Back from Texas

A three week break in Texas took me away to warmer climes and (mainly) different birds but now I’m swopping cardinals and mockingbirds for black redstarts and nightingales.
I’m still getting over the jet-lag but I managed a trip to the Tardoire valley yesterday. It’s still partly flooded yet the only passage birds were a single great white egret, a lonely lapwing, lots of swallows and a sand martin. A quick look at the Bandiat revealed more swallows, the call of a little grebe and a singing nightingale.
Back at chez nous a cuckoo was calling and I was happy to see that the regular black redstart had moved back in while I was away.
It’s curious that although Houston is much further south than Charente (on the latitude of, say, north Morocco) Spring migration seems more advanced here. Far more song birds are singing for instance.

Thursday, 15 March 2018

Great White Egret

There have been some pleasant warm spells over the last few days but showers have helped the flooded fields to retain an attraction for a few early Spring migrants.
There is still not a great deal to report from my part of Charente but a great while egret and around a hundred black headed gulls were present in the Tardoire valley this week.
Because of the very wet winter and early Spring this is probably the best March for Charente birding for several years but unfortunately I am going to miss the next three weeks as I’m visiting my family in Texas.
Anybody who is reading this blog might wish to make their own comments about what is happening.

Thursday, 8 March 2018

Flooded Fields

Showers seem to be the order of virtually everyday for the next week or more and this offers hope of sightings of waders and wildfowl in the fields which are still partly under water. The Tardoire revealed only 21 black headed gulls and about 100 lapwings today but there are reports from further west of redshanks, ringed plover and even little gull (which remarkably is not classed as a rarity in Charente).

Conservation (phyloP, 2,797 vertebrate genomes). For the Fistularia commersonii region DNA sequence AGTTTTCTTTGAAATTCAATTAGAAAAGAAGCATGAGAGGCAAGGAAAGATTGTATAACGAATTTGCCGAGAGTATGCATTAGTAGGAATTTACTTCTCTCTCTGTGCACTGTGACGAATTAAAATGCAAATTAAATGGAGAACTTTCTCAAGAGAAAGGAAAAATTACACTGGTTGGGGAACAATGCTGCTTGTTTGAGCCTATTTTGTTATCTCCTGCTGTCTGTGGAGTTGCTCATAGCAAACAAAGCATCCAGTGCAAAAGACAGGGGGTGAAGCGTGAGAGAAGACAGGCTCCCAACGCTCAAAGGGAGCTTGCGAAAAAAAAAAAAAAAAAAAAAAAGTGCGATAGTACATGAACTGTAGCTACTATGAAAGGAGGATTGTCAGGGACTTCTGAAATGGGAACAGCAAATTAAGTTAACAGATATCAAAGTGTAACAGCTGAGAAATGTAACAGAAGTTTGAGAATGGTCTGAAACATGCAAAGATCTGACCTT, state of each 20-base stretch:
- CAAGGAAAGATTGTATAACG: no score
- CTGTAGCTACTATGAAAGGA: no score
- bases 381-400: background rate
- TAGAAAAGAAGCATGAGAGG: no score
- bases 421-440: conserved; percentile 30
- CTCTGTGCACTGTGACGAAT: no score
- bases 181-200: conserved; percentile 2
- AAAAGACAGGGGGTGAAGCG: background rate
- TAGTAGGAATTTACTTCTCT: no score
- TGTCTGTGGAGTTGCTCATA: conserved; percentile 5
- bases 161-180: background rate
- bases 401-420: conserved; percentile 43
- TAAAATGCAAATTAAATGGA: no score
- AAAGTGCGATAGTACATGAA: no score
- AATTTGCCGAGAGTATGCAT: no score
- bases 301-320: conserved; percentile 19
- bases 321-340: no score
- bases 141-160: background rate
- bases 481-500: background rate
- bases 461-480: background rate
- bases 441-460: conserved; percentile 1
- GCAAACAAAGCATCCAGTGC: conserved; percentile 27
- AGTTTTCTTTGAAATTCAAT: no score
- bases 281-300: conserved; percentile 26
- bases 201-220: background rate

Green woodpeckers seem to be calling everywhere and early evenings now feature the songs of several competing blackbirds.

Sunday, 4 March 2018


There’s not a great deal to report at present but the last couple of days of warm sunshine have been welcome and have raised expectations. We all know that spring migration doesn’t really get underway until later in March but there is always the chance that something might turn up. A brief visit to the Tardoire today revealed that most of the lapwings have moved on and there is not a single goldenplover remaining. The most interesting sight was of three black headed gulls floating in the middle of a flooded field, not a great deal to get excited about but indicating that some birds are moving.
I have visited the Bandiat river at Vielles Vaure but sadly the site has been degraded from a birding point of view because of scrub clearance. More of the flooded area has been revealed but migrating water birds have less concealment. Not surprisingly, nothing was there other than four mallards.
There have been reports of shoveler and garganey from other Charente sites and the blackbird’s song is brightening up the early evenings so we’ll see what the next few days bring (other than showers that is).